Thursday, April 29, 2004

Slipping Away

Support for the war in Iraq is eroding quickly, according to the lastest CBS/New York Times poll:

Asked whether the United States had done the right thing in taking military action against Iraq, 47 percent of respondents said it had, down from 58 percent a month earlier and 63 percent in December, just after American forces captured Saddam Hussein. Forty-six percent said the United States should have stayed out of Iraq, up from 37 percent last month and 31 percent in December.

It’s not all roses and moonbeams for Kerry, though.

The diminished public support for the war did not translate into any significant advantage for Mr. Bush’s Democratic challenger, Senator John Kerry of Massachusetts. The poll showed the two men remaining in a statistical dead heat, both in a head-to-head matchup and in a three-way race that included Ralph Nader.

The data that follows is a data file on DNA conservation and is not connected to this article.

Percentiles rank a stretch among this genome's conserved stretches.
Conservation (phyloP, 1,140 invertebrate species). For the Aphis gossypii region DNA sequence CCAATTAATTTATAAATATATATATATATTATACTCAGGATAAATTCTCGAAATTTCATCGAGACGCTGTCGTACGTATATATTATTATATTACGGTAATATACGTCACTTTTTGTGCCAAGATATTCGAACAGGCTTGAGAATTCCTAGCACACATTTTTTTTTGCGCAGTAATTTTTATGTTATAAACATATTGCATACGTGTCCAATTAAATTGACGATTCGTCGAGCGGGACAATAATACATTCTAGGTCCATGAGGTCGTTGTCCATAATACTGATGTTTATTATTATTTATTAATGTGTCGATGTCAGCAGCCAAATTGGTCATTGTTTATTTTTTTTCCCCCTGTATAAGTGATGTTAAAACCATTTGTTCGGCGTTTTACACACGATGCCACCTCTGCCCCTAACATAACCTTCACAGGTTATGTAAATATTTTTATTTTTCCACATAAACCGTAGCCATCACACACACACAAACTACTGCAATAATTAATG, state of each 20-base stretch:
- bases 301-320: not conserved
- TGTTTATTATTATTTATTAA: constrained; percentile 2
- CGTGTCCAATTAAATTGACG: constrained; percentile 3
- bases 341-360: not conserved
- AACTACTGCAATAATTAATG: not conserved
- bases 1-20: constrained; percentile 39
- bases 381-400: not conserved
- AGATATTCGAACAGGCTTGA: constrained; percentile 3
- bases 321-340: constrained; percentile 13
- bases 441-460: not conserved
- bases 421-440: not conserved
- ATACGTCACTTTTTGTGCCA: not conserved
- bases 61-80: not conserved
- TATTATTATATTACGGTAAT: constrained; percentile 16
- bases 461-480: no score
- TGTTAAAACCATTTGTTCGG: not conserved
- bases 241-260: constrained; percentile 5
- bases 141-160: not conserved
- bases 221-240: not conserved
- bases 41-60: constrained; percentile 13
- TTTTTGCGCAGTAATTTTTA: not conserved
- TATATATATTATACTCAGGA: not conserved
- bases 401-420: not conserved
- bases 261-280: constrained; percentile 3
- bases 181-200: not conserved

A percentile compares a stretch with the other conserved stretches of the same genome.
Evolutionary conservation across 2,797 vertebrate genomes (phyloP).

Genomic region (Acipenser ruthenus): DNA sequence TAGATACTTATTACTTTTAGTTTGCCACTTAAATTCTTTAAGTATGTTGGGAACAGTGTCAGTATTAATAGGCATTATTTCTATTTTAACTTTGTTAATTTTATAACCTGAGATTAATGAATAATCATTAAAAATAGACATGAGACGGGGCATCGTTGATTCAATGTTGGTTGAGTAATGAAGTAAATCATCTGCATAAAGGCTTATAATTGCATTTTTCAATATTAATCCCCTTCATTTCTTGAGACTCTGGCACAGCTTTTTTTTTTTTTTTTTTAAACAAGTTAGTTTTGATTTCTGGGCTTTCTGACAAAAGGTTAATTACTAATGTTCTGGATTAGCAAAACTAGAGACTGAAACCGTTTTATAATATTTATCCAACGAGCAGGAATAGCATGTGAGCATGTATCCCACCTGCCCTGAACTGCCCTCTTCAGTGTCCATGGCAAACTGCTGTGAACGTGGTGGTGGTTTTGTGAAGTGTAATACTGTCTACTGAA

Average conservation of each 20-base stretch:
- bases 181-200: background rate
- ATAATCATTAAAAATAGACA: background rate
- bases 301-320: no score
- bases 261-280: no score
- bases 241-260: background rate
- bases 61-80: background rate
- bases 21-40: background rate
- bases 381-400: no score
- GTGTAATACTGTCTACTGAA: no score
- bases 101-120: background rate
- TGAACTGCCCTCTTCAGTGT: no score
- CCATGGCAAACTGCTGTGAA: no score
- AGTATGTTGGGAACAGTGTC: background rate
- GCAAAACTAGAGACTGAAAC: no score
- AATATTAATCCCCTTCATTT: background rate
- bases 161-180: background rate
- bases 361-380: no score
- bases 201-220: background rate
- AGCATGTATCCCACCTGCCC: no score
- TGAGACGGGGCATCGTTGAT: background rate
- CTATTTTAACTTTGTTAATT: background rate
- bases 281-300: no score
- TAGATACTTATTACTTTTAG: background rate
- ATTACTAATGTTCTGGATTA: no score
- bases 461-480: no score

Support for Mr. Bush is stronger in other areas vital to his re-election, including his handling of the threat from terrorism, which won the approval of 60 percent of respondents.

[edit]

The survey held hints of trouble for Mr. Kerry as he seeks to introduce himself to an electorate that knows relatively little about him. While 55 percent of Mr. Bush’s supporters said they strongly favored the president, only 32 percent of Mr. Kerry’s supporters strongly favored their candidate.

Sixty-one percent of voters said Mr. Kerry says what he thinks people want to hear, versus 29 percent who said he says what he believes. The Bush campaign has attacked Mr. Kerry for months on that score, portraying him as a flip-flopper with no convictions.

On the same question, 43 percent said Mr. Bush says what people want to hear and 53 percent said he says what he believes.

Which means that Rove and Cheney have been successful in getting the poison into the well. Which means the public needs to hear more from John Kerry than reactions to Rove and Cheney.